Neonates and Geriatrics

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  1. Definition of a neonate
    new born until eyes open (+/- 2 weeks of age)
  2. What are the vitals of a neonate?
    Temp: __
    • Temp: 95.9-97.7 F
    • Pulse: 180-250 bpm
    • Resp: 15-35 rpm
  3. What is a umbilical bump?
    a genetic defect (don't breed parents together again)
  4. Healthy signs of a neonate?
    • Moving towards teats to nurse
    • vocal for a short time
    • good hydration
    • clear eyes, nose, mouth
    • no diarrhea (that isn't normal neonate excretion)
    • no vomiting
  5. Sick or clinical signs of a neonate?
    • Excessive crying
    • listless
    • inability to nurse
    • unable to move w/ mother or litter mates
  6. What are some physical properties we look at when assessing a ill neonate?
    • underweight
    • poor muscle tone
    • pale or grey MM
    • Diarrhea 
    • increased respiratory rate/effort/sound
    • absence of gut sounds
  7. What are the three things we look at with triage on a neonate? (in order of importance)
    • 1) respirations
    • 2) Temperature
    • 3) Nutrition
  8. In Triage for a neonate what can we do for respiration's?
    • Check breathing
    • place a oxygen mask or place in oxygen chamber
  9. In Triage for a neonate what can we do for temperature?
    Incubators to provide ambient room temperature (85-90 F w/ 55-56% humidity)
  10. In Triage for a neonate what can we do for nutrition?
    • Hydrate (1-10cc) then can move onto feeding.
    • USe caution to weigh first and after, it is easy to over hydrate
  11. When should birth weight double by?
    12 days of age
  12. What ratio should nutrition be supplied?
    22-26 kcal:100g of body weight
  13. What is the ratio for milk replacer?
    • 13-22ml:100g body weight
    • Split into 4 meals per day
  14. How many drops per second should you deliver when nursing with a bottle nipple?
    1-2 drop
  15. what is the stomach capacity of a neonate?
    50 ml/kg
  16. what temperature should neonate food be at?
    room temperature
  17. How do you feed a non suckling neonate?
    place gastric intubation tube(care not to place in lungs!)
  18. How long after a neonate is born does it take to get a gag reflex?
    10 days
  19. How to measure a feeding tube length for a neonate?
    Tip of nose to last rib
  20. WHat should you do to the puppy while feeding?
    rub their stomach to increase gut movement
  21. When tube feeding how do we simulate eating  and urination to notify the body that food is being "eaten"?
    Wiping a warm moist cloth on the face and rectum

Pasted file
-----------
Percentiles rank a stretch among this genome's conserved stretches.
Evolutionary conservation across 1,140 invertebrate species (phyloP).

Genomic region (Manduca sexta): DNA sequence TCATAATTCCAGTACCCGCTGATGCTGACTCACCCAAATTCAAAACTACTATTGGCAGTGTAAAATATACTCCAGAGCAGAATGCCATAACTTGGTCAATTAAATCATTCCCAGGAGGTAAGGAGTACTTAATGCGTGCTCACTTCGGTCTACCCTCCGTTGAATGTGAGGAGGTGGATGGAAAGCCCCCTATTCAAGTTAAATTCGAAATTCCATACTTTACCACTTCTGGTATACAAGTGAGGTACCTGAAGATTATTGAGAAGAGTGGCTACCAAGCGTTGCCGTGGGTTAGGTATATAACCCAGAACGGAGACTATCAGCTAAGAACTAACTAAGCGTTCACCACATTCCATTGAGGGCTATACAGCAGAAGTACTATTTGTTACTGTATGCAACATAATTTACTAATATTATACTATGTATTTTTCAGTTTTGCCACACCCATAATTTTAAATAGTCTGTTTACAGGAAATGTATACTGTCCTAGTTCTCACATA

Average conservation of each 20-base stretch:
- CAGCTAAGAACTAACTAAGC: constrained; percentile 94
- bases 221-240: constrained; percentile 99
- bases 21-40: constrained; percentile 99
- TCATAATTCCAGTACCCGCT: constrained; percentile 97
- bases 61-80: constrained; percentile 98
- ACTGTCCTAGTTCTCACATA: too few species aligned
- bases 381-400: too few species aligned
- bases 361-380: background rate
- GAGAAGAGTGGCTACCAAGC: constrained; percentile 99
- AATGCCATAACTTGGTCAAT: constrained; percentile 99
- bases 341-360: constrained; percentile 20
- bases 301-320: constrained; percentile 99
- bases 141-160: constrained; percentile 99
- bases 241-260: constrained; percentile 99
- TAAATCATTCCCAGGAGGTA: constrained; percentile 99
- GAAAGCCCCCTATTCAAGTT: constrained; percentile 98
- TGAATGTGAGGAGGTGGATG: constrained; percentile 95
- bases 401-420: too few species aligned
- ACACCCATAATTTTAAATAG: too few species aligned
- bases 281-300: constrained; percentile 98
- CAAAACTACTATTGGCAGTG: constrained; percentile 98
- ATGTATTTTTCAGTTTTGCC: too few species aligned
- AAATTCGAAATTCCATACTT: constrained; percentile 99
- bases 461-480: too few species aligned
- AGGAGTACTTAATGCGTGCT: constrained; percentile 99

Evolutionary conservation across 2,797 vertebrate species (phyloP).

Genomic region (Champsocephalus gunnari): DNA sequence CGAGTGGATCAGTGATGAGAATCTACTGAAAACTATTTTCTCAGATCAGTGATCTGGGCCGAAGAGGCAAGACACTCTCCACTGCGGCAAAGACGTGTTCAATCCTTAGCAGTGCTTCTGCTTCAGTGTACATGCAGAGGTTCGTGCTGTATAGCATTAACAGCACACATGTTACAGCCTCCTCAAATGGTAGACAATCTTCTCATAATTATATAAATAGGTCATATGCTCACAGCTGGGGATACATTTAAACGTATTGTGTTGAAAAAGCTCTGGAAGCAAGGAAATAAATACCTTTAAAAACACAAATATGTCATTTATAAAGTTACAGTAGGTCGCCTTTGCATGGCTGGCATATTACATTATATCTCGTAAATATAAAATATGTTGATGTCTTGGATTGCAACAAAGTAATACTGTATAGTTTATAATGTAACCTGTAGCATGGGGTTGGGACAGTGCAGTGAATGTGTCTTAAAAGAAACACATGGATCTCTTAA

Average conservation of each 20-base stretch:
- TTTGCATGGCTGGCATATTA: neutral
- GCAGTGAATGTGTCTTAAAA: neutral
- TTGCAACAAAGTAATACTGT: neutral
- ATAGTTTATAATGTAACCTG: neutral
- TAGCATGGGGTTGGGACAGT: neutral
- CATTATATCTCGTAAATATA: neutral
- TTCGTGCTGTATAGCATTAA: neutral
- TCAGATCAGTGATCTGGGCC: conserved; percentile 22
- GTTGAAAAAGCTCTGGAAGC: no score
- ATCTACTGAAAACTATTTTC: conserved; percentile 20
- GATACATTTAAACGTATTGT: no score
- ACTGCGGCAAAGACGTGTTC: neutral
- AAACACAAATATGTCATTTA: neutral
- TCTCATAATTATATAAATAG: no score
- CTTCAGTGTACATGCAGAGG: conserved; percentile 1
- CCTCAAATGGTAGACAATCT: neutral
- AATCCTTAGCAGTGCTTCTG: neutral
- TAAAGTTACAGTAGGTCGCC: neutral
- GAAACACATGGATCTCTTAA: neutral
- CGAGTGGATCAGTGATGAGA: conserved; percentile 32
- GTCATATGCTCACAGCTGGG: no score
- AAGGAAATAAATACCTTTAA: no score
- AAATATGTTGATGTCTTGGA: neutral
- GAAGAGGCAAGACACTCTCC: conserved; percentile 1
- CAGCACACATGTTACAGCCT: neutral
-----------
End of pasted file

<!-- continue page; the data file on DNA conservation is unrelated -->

22. What is the ratio of weight gain per day for a puppy?
    1-1.5 g/day to each pound anticipated in adult weight.
  23. When is a common time for needing to resuscitate a neonate?
    after a c-section (cesarean section)
  24. What are the four steps to resuscitation of a neonate?
    • 1) Clear away placental membranes from face
    • 2) hang upside down to drain fluids that may have been aspirated
    • 3) briskly rub thorax and face with warm towel
    • 4) Oxygen directed at neonate or placed in incubator
  25. What is "step five" of neonate resuscitation is the animal has yet to respond to the other steps?
    administer respiratory stimulant (drugs) or anesthetic reversal (if c-section)
  26. Where can you administer drugs on a neonate when resuscitating?
    • IV to umbilical cord
    • Sublingual under the tongue
  27. What can be impaired in a geriatric patient?
    • Eyesight
    • hearing
    • digestion
    • cardiopulmonary functions
  28. What are some condition we should be wary of when restraining a geriatric patient?
    • Arthritis
    • Poor coat condition
    • fragile skin
    • body aches and pains
  29. Why should you handle a geriatric patient gently?
    they can't sense you like they use to
  30. What are some things we can do to make a geriatric patients visit better?
    • Kinder restraint
    • Extra padding on surfaces
    • move them slowly
    • avoid upsets of gastric system
  31. What should yo tai into account when selecting medication for a geriatric patient?
    organ function levels
  32. Why can you easily one hydrate a geriatric patient with IV fluids?
    Poor kidney function
  33. What is the goal when accommodating a recumbent/terminal patient?
    provide extra special care of animal and owner
  34. What are some ways to better a recumbent/terminal patients visit?
    • Special food and treats
    • clean cages
    • moisten MM for them
    • treat gently and kindly
    • shift animals body
    • allow owner visit time
  35. What are five routes to place  feeding tube?
    • Orogastric
    • Nasogastric
    • pharyngostomy 
    • jejunostomy 
    • gastrostomy
  36. Who do we use a orogastric on? How long can you keep it in?
    • Babies (no teeth)
    • and 2-3 days top
  37. Where do we insert a Nasogastric tube? How long? Who can we NOT use this on?
    • OPening of nose
    • long term use
    • should not use on animals without a gag reflex
  38. Where do we insert a pharyngostomy tube? What are some problems with this route?
    • through the wall of the pharynx
    • can cause vomiting and regurgitation
  39. When is a good time to use a jejunostomy?
    When there is an injury to the face
  40. How do we place gastrostomy feeding tube? Why is it good to use?
    • body wall into the stomach (general surgery needed to insert)
    • It can be easily used even by owner
Card Set:
Neonates and Geriatrics
2015-10-29 03:37:28
NDSU vet vettech CT
CT&I 2015
Care of neonates and Geriatric patients Care of recumbent, critically ill, and terminal patients
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